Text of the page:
NEW YORK (CNNMoney.com) -- New home construction rose more than expected in January, while the number of building permits issued in the month dropped, according to a government report issued Wednesday.
Construction of new homes climbed to an annual rate of 591,000 during the month, up 2.8% from December's revised rate of 575,000, the Commerce Department said. This is an increase of 21.1% from the 488,000 rate in January 2009.
Economists surveyed by Briefing.com expected January housing starts to rise to an annual rate of 580,000.
"We're continuing to see signs of stabilization," said real estate analyst Mike Larson of Weiss Research. "We had this Olympic ski slope-looking plunge starting in 2005 and 2006, and it looks like we're almost getting to the bottom of that."
Larson said that housing starts picked up in January as the new home supply dwindled.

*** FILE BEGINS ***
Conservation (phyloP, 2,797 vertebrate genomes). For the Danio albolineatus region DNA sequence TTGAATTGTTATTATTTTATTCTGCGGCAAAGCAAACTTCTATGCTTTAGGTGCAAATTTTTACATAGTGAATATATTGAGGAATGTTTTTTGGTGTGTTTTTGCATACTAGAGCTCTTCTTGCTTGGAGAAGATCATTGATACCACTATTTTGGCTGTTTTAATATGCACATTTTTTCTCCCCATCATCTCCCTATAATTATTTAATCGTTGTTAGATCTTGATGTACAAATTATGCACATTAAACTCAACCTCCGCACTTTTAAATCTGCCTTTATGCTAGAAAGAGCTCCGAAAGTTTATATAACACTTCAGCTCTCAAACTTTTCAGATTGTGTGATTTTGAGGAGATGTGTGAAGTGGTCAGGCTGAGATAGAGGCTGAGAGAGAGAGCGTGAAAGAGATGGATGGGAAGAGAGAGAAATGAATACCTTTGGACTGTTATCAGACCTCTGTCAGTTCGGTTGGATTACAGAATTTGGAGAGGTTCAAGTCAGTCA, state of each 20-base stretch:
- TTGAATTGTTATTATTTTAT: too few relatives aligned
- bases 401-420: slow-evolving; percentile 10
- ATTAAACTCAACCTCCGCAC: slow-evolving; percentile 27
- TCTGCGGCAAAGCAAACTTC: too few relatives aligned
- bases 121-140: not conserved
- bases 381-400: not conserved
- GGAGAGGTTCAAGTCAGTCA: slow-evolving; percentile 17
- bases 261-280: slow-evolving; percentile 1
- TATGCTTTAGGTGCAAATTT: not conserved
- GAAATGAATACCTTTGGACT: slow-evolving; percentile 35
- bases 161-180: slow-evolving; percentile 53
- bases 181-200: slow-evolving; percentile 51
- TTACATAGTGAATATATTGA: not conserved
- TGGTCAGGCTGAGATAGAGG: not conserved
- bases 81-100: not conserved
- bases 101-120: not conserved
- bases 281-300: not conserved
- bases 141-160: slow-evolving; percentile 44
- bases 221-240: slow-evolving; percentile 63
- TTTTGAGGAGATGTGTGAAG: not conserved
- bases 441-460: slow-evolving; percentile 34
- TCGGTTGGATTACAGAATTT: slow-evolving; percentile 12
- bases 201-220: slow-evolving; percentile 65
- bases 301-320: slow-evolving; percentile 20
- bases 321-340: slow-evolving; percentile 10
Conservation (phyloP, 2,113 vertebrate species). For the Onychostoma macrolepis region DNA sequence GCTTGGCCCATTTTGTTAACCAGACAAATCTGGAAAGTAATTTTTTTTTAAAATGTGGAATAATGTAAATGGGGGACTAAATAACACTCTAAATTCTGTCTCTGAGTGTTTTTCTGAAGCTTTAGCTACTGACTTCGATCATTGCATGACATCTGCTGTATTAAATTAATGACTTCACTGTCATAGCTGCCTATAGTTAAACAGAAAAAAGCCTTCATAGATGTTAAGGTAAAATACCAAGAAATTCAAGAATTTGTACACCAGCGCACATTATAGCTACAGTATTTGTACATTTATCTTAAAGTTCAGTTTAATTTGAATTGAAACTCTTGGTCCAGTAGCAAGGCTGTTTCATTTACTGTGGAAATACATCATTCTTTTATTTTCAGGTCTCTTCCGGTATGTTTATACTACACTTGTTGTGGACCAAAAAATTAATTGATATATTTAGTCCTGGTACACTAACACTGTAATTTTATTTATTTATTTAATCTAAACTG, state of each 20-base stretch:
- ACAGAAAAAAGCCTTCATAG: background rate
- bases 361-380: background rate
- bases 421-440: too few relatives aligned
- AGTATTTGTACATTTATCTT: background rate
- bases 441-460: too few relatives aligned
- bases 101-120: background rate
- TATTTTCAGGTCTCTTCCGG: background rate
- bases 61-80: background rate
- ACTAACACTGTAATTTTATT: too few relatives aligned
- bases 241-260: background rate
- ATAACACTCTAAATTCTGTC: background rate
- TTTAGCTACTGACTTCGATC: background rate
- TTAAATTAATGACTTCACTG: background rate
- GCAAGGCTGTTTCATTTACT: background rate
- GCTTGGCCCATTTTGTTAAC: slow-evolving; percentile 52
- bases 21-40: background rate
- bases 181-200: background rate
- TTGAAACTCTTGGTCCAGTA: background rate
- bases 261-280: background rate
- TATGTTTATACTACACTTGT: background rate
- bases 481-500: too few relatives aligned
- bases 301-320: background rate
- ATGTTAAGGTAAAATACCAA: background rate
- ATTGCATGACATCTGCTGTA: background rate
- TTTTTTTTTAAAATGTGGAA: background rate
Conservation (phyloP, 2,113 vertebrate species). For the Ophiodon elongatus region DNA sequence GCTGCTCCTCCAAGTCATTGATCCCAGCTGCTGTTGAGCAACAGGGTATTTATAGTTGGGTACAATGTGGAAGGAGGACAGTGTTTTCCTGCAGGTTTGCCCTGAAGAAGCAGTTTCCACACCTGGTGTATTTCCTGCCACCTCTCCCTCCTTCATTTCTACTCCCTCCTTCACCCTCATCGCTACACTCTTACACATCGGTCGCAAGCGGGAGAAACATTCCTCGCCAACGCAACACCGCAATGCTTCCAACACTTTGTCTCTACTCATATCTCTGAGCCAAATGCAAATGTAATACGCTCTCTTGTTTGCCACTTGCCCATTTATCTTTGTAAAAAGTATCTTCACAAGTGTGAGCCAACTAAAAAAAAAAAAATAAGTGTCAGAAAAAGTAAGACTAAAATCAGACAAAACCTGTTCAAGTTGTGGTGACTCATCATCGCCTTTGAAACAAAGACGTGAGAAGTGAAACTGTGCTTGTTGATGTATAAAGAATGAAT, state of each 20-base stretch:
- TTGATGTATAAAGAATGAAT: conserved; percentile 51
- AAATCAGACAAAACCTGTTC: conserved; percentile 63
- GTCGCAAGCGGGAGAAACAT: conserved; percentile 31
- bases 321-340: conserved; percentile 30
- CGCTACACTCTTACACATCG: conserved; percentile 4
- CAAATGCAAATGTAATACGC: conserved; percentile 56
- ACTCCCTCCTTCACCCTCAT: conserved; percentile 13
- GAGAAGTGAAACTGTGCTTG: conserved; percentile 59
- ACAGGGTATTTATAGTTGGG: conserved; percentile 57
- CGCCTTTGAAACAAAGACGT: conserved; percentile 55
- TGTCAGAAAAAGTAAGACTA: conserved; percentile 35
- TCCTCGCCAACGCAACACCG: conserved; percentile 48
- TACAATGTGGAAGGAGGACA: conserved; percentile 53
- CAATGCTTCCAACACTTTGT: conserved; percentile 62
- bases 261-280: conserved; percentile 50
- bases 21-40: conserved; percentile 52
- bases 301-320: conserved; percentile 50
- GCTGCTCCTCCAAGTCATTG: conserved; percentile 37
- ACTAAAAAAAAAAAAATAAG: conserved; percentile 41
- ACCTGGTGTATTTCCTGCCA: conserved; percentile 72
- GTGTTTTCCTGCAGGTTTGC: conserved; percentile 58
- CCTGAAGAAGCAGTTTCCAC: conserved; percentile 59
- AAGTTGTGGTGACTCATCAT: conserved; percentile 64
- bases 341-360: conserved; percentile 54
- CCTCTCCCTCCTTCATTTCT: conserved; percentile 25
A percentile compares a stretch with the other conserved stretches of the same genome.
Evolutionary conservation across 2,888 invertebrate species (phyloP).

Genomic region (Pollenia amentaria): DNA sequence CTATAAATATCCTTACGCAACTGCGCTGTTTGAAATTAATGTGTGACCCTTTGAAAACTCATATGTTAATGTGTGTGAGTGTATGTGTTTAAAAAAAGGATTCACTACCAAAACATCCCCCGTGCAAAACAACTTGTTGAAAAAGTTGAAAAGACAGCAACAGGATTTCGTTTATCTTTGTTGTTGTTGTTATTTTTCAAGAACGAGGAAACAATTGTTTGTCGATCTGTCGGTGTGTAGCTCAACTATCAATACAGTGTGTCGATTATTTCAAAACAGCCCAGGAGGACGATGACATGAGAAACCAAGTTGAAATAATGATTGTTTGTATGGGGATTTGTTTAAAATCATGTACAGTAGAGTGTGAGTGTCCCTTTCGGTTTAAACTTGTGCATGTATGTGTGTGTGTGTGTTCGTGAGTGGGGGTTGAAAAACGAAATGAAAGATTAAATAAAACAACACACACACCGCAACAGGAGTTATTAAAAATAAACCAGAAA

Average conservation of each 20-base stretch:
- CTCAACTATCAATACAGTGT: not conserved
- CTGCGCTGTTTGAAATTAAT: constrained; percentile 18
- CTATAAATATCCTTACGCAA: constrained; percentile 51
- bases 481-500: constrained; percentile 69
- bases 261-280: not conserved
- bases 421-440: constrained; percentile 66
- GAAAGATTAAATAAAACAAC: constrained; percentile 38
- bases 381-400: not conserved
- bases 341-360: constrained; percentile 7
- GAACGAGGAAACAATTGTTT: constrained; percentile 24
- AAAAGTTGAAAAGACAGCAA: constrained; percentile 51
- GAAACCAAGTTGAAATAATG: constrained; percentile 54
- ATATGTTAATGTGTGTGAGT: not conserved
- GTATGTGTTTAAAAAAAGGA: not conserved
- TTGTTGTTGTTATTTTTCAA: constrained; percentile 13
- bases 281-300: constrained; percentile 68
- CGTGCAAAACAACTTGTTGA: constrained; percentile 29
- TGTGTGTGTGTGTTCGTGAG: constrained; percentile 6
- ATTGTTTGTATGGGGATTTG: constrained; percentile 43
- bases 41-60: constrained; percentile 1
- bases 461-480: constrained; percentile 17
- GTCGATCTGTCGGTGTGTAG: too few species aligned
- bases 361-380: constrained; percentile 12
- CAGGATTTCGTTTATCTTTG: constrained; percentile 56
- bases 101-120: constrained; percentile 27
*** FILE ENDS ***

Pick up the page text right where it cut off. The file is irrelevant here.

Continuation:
"All the excess inventory that had built up has been exhausted, and when the supply gets so lean, builders start constructing homes again," he said.
The number of building permits issued during January fell to a seasonally adjusted annual rate of 621,000. That was 4.9% below the revised December rate of 653,000, but up 16.9% from the January 2009 rate of 531,000.
Economists had expected building permits would fall to 620,000.
The decline in permits and gain in housing starts were each led by activity in the multi-family sector: Multi-family building permits plummetted 26% while starts jumped 17.6%.
Meanwhile, single-family housing starts and building permits were both up last month. Single-family starts climbed 1.5% from December and permits edged up 0.4%.
Larson said that the increase in single-family activity was an encouraging sign of stabilization, but with such a large supply of existing homes, "nothing suggests a vigorous upturn."
JPMorgan's earnings report on Tuesday show how the late summer market chaos and low interest rates hurt its business. More
Over 57% of the world does not have access to the internet because of language barriers and supply constraints, according to the UN Broadband Commission More